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Looking at your intended setup, I dont see how you can get away from having a sump. The water level of your fish tank will determine how completely your grow beds will empty. Once the levels equalize, the siphon will stop. Making water go uphill is almost impossible without some kind of help. To keep the simplicity appearance, I would take a look at sandgardening/iAVs. No extra filtration requirements and a small sump can be easily disguised. For "a simple aesthetically pleasing system" that is simple to operate, sandgardening just might be appealing to you.


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 Post subject: Re: Mary’s new system
PostPosted: Feb 13th, '21, 02:20 
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Mgessert wrote:
I plan to use clay ball growing media, so I think the water in the beds will be somewhere around 40-50 gal. Does that sound right? Would that much fluctuation cause problems in the pond if I didn’t have a sump?
Sounds about right. There is a math equation somewhere. I use the expanded clay pebbles and river pebbles are. I use 4ft by 5ft grow bed at 1 ft deep. The math had me around 25gallons when the bell siphon kicked in.

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 Post subject: Re: Mary’s new system
PostPosted: Feb 13th, '21, 03:54 
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Great information! I really appreciate all y’all’s help.


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 Post subject: Re: Mary’s new system
PostPosted: Feb 13th, '21, 04:16 
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You won't need a sump if your run your growbeds constant flood with pump in your fish tank.

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 Post subject: Re: Mary’s new system
PostPosted: Feb 13th, '21, 08:02 
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I think I’ll try that first and see how it goes Dave. Does anyone know where I can find plans for a siphon overflow to hang over the side of the pond? I’d rather not put a hole in the liner.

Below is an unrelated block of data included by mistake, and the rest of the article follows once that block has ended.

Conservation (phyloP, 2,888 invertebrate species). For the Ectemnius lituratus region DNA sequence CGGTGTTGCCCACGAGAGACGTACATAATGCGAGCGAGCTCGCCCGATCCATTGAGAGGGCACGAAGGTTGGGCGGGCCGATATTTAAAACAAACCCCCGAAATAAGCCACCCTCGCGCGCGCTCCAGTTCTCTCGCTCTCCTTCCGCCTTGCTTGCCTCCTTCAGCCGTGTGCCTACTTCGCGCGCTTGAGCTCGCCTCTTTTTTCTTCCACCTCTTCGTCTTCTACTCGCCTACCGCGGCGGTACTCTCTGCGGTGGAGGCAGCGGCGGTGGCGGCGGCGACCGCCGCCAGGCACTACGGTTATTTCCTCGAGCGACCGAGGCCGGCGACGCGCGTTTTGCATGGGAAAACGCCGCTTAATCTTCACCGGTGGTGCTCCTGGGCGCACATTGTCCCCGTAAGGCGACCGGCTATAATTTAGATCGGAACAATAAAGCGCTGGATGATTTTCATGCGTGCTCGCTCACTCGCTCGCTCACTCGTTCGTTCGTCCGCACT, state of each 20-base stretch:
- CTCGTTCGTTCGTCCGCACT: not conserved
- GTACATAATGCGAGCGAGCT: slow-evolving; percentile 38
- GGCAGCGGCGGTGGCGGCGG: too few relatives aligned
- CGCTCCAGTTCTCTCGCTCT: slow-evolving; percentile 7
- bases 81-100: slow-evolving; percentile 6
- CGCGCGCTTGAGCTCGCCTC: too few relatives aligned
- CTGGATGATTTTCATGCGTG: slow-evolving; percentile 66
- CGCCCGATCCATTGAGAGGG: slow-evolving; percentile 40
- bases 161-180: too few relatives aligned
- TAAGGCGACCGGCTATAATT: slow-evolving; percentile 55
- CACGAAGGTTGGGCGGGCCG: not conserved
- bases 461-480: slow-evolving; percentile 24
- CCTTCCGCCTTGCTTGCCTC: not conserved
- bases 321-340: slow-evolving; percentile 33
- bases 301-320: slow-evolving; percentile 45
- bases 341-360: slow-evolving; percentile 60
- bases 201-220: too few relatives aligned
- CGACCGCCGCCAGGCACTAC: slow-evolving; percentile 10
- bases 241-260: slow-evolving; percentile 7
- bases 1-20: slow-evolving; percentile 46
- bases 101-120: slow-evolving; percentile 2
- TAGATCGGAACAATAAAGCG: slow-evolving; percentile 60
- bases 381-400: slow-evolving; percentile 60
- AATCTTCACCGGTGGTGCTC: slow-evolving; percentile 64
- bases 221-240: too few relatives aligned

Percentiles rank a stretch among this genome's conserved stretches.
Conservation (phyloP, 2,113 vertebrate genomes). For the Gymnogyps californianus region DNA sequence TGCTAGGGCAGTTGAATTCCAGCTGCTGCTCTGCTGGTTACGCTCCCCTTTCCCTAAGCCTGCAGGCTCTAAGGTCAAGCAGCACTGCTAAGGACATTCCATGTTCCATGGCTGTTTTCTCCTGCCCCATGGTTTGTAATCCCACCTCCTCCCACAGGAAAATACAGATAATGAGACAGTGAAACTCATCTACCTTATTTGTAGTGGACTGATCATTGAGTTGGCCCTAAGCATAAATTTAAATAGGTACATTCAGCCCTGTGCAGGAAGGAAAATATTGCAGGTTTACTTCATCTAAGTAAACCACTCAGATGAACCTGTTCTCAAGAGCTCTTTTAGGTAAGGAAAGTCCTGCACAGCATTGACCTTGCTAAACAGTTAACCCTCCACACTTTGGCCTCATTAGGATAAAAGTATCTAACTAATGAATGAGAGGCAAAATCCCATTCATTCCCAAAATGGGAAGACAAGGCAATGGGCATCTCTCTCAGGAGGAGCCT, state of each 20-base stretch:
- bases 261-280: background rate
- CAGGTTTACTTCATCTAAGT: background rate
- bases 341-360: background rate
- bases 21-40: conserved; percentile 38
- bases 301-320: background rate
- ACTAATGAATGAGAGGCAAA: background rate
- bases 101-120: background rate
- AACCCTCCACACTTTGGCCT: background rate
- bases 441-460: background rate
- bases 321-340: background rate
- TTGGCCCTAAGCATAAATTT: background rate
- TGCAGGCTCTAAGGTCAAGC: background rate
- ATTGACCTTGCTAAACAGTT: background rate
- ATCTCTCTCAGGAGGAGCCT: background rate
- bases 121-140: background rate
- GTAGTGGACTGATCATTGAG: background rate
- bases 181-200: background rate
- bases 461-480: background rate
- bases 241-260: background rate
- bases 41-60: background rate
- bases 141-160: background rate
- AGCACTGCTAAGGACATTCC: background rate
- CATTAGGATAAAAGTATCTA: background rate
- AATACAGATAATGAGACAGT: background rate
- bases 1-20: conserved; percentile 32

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 Post subject: Re: Mary’s new system
PostPosted: Feb 14th, '21, 06:15 
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Hiya Mary, nice looking pond.
I’m with Dave, pump in fish tank, constant flood. Sure there are a couple of down sides but it works fine if set up correctly. Keep it simple.
If you use a pump in the fish tank you won’t need a bridge siphon and these can be unreliable if not constantly maintained, more work. ;)
Here is a good thread on bridge siphons.
viewtopic.php?f=8&t=4086&hilit=Bridge+siphon

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 Post subject: Re: Mary’s new system
PostPosted: Feb 14th, '21, 23:18 
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Thank you Skeg. I was thinking of using a bridge siphon for rain runoff from the pond so the fish don’t float overboard. Would that work or should I drill through and use a bulk head fitting instead?


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 Post subject: Re: Mary’s new system
PostPosted: Feb 16th, '21, 05:28 
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Hello Mary!

I like the clean look of the pond. Looks like you might have some potential grow beds in the background.... eventually everything starts looking like it could be a part of AP..... :roll:

I would think that a bulkhead or other method of going through the wall would give you a good overflow for the rain.

I run a bridge siphon, and both ends need to be submerged for it to function as a siphon. It is currently keeping two tanks at the same water level. even though the pump is constantly pulling water from one of them.
It is maintenance to keep it free from air buildup at the highest point.

I borrowed an idea from Web 4 Deb, and installed a high grade ball valve with an attached clear tube , so every few weeks I open it up, and suck the air out. It works great. Before this I would dunk the bridge and lift it over, and it was a chore. It would fail more frequently. This one has only failed when the sump got too low a few times, low enough to break the siphon. It has gone for up to 2 months in between purging air. It may have gone longer, but I decided to do it anyways, just in case.

So would your ran overflow drain into your sump or onto the ground?

If it overflowed into your sump, you'd probably end up wanting another overflow from the sump out of the system. I've been in Florida rain once, and in five minutes I was soaked all the way through, so I know it comes down hard!

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 Post subject: Re: Mary’s new system
PostPosted: Feb 16th, '21, 08:40 
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The rain overflow will dump onto the ground Will. I think I’ll take your advice and install a bulkhead fitting. Thank you!